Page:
Agents also discover that Mehanna has translated from Arabic to English, and then published on a website, a tract entitled: "39 Ways to Serve and Participate in Jihad." Another picture from the hard drive shows Mehanna at ground zero in New York, smiling and pointing to the sky.
• Late 2006 – CW2 agrees to cooperate with FBI.
• November 2006 – Maldonado moves from Egypt to Somalia with his wife and three children. The country is then under "sharia," or Islamic law.
• Dec. 12, 2006 – Maldonado phones Mehanna from Somalia and tells him he is participating in "culinary school" and making "peanut butter and jelly" – code words referring to jihad, Mehanna later explains to an informant who is fitted with a recording device.
• Dec. 12, 2006 – Abousamra is interviewed by the Joint Terrorism Task Force (JTTF). He says he went to Yemen in 2004 to study Arabic language and religious studies.
• Dec. 15, 2006 – CW2 records a conversation with Abousamra. By the time of their meeting, both men had been interviewed by the FBI about their 2004 trip to Yemen. They discuss what each told the FBI and what the FBI asked, including whether they knew Daniel Maldonado.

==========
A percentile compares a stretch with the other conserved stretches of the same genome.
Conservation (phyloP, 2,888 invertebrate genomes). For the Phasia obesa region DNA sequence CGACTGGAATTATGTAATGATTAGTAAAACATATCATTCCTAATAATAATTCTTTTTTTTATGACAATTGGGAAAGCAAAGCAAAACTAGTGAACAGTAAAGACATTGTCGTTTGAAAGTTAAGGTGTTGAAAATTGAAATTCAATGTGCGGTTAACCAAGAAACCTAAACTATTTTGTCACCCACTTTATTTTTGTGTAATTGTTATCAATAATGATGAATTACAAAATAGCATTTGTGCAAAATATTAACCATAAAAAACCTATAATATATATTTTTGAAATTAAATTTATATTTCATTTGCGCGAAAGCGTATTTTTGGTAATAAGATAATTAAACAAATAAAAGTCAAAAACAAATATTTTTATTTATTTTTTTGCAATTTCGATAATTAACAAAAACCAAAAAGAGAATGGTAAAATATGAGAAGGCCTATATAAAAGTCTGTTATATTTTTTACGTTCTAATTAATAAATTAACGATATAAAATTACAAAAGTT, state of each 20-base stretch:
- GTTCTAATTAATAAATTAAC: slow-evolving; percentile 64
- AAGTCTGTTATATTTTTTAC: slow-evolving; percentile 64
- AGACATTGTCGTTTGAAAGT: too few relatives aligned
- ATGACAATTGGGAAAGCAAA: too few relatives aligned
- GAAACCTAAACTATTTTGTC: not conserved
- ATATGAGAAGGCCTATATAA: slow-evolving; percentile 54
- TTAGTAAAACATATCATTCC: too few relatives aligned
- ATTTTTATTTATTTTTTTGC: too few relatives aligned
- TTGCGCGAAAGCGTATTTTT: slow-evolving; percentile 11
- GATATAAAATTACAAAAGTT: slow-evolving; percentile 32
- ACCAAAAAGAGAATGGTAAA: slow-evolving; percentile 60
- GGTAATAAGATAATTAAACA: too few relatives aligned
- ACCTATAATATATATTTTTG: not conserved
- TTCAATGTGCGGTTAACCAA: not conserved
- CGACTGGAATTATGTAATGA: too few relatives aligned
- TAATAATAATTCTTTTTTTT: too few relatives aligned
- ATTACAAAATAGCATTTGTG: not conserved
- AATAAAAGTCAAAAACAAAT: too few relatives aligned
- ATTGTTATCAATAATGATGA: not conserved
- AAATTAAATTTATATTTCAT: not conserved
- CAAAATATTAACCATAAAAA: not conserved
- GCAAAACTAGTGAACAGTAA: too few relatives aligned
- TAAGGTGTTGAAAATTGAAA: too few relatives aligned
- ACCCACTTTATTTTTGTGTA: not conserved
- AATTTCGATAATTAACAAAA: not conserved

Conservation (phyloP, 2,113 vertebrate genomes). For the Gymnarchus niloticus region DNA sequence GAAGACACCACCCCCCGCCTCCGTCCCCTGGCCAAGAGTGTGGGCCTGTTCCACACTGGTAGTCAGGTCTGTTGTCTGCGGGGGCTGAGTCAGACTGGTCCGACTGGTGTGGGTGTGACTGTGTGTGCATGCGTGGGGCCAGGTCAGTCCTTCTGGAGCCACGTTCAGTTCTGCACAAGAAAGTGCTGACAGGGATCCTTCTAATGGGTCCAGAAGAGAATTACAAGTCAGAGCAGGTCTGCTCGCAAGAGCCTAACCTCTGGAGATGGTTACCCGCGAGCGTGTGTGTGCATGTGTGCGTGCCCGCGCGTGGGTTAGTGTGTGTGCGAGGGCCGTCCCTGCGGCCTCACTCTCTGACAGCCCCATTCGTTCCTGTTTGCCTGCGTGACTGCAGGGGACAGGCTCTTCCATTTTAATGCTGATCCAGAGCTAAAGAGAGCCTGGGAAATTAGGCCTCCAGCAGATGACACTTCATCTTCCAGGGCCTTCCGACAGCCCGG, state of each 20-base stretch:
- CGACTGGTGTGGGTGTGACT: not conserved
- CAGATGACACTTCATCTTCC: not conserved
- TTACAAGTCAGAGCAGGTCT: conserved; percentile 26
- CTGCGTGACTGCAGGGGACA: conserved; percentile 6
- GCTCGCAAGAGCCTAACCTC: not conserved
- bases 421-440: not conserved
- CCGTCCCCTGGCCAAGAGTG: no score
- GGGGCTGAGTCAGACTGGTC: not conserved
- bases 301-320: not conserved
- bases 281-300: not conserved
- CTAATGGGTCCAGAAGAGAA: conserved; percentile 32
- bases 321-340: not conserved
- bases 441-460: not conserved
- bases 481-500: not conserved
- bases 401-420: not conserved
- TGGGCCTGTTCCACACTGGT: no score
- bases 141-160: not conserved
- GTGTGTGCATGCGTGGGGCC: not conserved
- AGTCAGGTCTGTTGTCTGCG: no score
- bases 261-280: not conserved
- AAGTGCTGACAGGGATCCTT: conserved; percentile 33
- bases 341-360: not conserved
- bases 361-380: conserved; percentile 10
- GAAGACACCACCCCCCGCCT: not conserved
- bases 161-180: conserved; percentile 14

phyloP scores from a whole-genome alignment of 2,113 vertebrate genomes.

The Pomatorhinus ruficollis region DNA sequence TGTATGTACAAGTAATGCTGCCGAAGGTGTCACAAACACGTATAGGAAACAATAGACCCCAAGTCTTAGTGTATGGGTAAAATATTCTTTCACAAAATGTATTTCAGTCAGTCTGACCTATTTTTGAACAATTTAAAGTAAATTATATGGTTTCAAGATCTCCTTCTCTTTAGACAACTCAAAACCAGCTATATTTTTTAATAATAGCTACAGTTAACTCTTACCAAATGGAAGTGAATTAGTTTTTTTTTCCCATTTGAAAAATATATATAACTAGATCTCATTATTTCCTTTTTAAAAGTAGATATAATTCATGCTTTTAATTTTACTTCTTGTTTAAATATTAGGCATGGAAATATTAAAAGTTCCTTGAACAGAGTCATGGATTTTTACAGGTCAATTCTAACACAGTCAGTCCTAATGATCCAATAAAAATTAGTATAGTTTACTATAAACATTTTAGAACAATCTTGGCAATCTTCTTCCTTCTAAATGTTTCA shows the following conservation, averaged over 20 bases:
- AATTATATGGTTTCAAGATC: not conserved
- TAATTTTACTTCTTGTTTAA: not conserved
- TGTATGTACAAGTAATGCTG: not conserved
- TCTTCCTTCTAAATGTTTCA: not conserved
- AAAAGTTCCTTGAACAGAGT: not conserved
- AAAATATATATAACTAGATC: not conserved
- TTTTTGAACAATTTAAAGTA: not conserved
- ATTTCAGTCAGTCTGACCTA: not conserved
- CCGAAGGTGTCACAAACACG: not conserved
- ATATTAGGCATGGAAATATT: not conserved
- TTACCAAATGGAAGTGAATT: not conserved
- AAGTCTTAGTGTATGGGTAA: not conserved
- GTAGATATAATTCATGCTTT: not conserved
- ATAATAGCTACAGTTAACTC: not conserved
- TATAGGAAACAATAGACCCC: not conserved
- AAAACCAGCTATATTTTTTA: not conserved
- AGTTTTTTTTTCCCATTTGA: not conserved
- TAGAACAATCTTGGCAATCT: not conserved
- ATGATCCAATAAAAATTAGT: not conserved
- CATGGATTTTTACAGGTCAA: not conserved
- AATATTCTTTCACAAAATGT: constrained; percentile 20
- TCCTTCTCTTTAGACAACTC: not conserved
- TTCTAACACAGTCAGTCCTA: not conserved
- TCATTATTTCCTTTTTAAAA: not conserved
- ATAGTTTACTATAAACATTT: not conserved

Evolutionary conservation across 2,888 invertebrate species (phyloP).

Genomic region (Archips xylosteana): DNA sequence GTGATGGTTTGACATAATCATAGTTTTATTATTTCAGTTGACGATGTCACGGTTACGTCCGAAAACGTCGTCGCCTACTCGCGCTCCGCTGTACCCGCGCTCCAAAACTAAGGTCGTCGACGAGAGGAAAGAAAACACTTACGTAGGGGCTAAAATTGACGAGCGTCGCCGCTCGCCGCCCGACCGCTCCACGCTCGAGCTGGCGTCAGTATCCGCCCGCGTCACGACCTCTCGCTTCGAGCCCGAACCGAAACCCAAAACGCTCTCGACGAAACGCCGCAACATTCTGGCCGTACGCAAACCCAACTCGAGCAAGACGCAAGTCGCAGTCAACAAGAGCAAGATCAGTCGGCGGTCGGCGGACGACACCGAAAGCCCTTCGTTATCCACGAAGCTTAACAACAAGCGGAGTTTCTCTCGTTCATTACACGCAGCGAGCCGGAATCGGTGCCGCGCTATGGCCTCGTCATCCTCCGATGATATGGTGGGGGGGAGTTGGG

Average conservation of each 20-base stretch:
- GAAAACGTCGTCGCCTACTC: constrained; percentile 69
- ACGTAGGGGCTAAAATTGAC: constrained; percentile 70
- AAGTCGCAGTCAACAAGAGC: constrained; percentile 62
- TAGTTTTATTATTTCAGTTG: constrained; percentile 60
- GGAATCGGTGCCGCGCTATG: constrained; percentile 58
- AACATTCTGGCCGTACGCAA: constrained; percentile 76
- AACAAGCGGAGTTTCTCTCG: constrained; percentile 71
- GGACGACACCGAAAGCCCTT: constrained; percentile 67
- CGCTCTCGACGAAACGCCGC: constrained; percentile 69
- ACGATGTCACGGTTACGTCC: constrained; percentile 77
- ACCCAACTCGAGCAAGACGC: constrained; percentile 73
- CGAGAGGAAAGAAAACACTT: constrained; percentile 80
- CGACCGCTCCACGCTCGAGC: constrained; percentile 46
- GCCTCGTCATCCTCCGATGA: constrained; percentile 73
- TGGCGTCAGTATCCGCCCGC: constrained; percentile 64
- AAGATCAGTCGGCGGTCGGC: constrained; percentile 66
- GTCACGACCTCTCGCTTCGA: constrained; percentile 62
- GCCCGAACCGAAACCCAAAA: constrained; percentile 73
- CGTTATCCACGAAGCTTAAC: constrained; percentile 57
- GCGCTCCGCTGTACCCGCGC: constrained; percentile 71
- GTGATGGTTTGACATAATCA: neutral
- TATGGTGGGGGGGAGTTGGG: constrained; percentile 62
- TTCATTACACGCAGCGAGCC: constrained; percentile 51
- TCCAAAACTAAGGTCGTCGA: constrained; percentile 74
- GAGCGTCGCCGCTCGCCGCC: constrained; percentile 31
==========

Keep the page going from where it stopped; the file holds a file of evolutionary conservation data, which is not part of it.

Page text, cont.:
• Dec. 16, 2006 – Mehanna is interviewed by two members of the JTTF, focusing on a trip he and two others took to Yemen in 2004. Asked about one of those friends, Daniel Maldonado, he says they had known each other since 2002 or 2003, but haven't spoken for two weeks. But Maldonado had called him just four days earlier from Somalia – and FBI says recorded conversations show Mehanna knew Maldonado was not in Egypt, but in Somalia for military-type training.
• Early January 2007 – Maldonado flees Kenya in face of attacks by Ethiopian forces and is captured by Kenyan military, who turn him over to the FBI. He tells agents that he called Mehanna from Somalia and urged him to join him in fighting.
• Jan. 12, 2007 – Mehanna, in a recorded conversation with CW2, talks about being interviewed by the JTTF and about his 2004 trip to Yemen. He tells CW2 the trip failed because no one was around. Half were on hajj and half were in jail. They traveled all over the country looking for the people "Individual A" told them to meet. Mehanna tells CW2 about the large man and boy with the AK-47. He reassures CW2 that although many people know the real reasons for their trip to Yemen, nobody was specifically told. Mehanna says once he has finished his degree he plans to move overseas.
• Feb. 14 2007 – Reports begin appearing of Maldonado's arrest at the Somali border and a telephone conversation he had with someone in the US. CW2 sends Mehanna an e-mail saying: "You read the news?" referring to Maldonado being charged for receiving terrorist training from Al Qaeda while in Somalia.